THE Church of England is a church "infected by the world, that
is unbelieving like the world, that is as immoral as the world,"
the chairman of the Fellowship of Confession Anglicans (UK and
Ireland), the Revd Paul Perkin, told the GAFCON conference last
In a speech on Tuesday of last week, Mr Perkin cited statistics
suggesting that one in every four male clerics did not believe in
the Trinity, or in the Holy Spirit, or that "Jesus died to take
away the sins of the world." The principal of Oak Hill Theological
College, the Revd Dr Mike Ovey, told GAFCON that the C of E had "an
increasingly worldly view of grace, a cheap grace in which
repentance is redundant".
At a briefing for journalists on Tuesday, leaders who attended
the conference set out how alternative oversight for those who
share their concerns about the Church's leadership might work.
While the Nairobi Commitment recognises the Anglican Mission in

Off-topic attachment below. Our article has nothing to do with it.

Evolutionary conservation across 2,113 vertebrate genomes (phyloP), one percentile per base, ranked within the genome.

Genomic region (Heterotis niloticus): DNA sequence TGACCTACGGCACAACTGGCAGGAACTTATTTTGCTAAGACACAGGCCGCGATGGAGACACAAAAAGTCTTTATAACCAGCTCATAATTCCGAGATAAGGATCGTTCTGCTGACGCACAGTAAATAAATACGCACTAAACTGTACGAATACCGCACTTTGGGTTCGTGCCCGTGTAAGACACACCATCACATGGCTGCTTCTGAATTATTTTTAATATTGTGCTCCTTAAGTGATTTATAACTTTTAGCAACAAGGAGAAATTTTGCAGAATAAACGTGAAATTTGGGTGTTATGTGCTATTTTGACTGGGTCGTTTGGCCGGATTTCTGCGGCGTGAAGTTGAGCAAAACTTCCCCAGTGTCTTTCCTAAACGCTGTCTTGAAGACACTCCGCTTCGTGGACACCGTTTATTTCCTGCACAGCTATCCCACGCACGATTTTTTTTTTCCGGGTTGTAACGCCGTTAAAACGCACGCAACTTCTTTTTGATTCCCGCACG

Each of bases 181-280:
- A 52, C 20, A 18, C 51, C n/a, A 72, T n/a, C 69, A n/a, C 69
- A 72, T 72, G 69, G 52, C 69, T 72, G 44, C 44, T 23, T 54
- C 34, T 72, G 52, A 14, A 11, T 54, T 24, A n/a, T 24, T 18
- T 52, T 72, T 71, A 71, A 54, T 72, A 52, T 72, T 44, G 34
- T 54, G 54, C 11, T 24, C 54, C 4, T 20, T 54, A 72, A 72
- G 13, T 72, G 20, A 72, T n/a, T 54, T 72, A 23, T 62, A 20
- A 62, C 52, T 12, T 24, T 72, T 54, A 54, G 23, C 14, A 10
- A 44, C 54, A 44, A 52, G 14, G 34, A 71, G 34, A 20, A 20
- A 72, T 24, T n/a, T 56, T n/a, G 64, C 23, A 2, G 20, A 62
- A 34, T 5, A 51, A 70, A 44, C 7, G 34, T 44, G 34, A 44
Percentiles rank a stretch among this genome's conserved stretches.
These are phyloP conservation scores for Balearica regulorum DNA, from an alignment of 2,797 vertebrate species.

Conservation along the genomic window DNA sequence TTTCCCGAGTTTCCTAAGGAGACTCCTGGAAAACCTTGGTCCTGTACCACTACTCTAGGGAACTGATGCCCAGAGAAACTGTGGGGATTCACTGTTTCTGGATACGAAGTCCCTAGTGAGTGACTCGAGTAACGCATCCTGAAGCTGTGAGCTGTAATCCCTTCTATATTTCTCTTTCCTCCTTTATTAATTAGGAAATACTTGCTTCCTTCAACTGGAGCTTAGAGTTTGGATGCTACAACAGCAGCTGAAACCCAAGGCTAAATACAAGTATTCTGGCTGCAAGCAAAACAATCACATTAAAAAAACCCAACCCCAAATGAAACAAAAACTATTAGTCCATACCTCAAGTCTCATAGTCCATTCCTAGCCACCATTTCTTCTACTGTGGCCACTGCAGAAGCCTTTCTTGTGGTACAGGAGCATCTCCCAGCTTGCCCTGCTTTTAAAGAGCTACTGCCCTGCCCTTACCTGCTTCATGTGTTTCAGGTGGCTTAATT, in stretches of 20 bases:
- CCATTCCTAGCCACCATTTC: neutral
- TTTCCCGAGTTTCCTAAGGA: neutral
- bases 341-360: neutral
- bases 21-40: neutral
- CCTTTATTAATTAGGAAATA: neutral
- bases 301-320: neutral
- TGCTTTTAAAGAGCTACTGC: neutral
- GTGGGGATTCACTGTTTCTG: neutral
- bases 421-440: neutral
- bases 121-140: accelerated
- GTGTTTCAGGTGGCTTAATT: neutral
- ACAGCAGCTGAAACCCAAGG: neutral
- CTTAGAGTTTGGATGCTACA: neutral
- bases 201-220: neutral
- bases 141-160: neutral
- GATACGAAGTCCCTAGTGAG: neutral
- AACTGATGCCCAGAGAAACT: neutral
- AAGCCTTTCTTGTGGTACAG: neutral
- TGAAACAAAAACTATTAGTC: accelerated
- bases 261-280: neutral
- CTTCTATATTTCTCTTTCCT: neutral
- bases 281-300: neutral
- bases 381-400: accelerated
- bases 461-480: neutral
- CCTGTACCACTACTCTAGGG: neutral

England (AMiE) as "an expression of authentic Anglicanism both for
those within and outside the Church of England", Dr Michael
Nazir-Ali, a former Bishop of Rochester, suggested that other ways
of offering oversight would emerge, particularly after the
publication of the Pilling report, which he suggested could be a
"red line" for "many people, and for some bishops".
The Vicar of Harold Wood, the Revd David Banting, who attended
GAFCON, spoke of how a previous diocesan bishop had agreed to
become a patron of Changing Attitude: "What does that do for the
local parish? We are confused," he said. "There was a distancing
between ourselves and that diocesan bishop. Our church wanted to
say: "you have moved; it is harder for us to submit to the sort of
leadership you would give.'"
The chairman of AMiE, the Rt Revd John Ellison, said that it was
"extraordinarily difficult for Anglicans in other parts of the
world to understand how the Church of England can give such
confusing signals about what it believes and what direction it is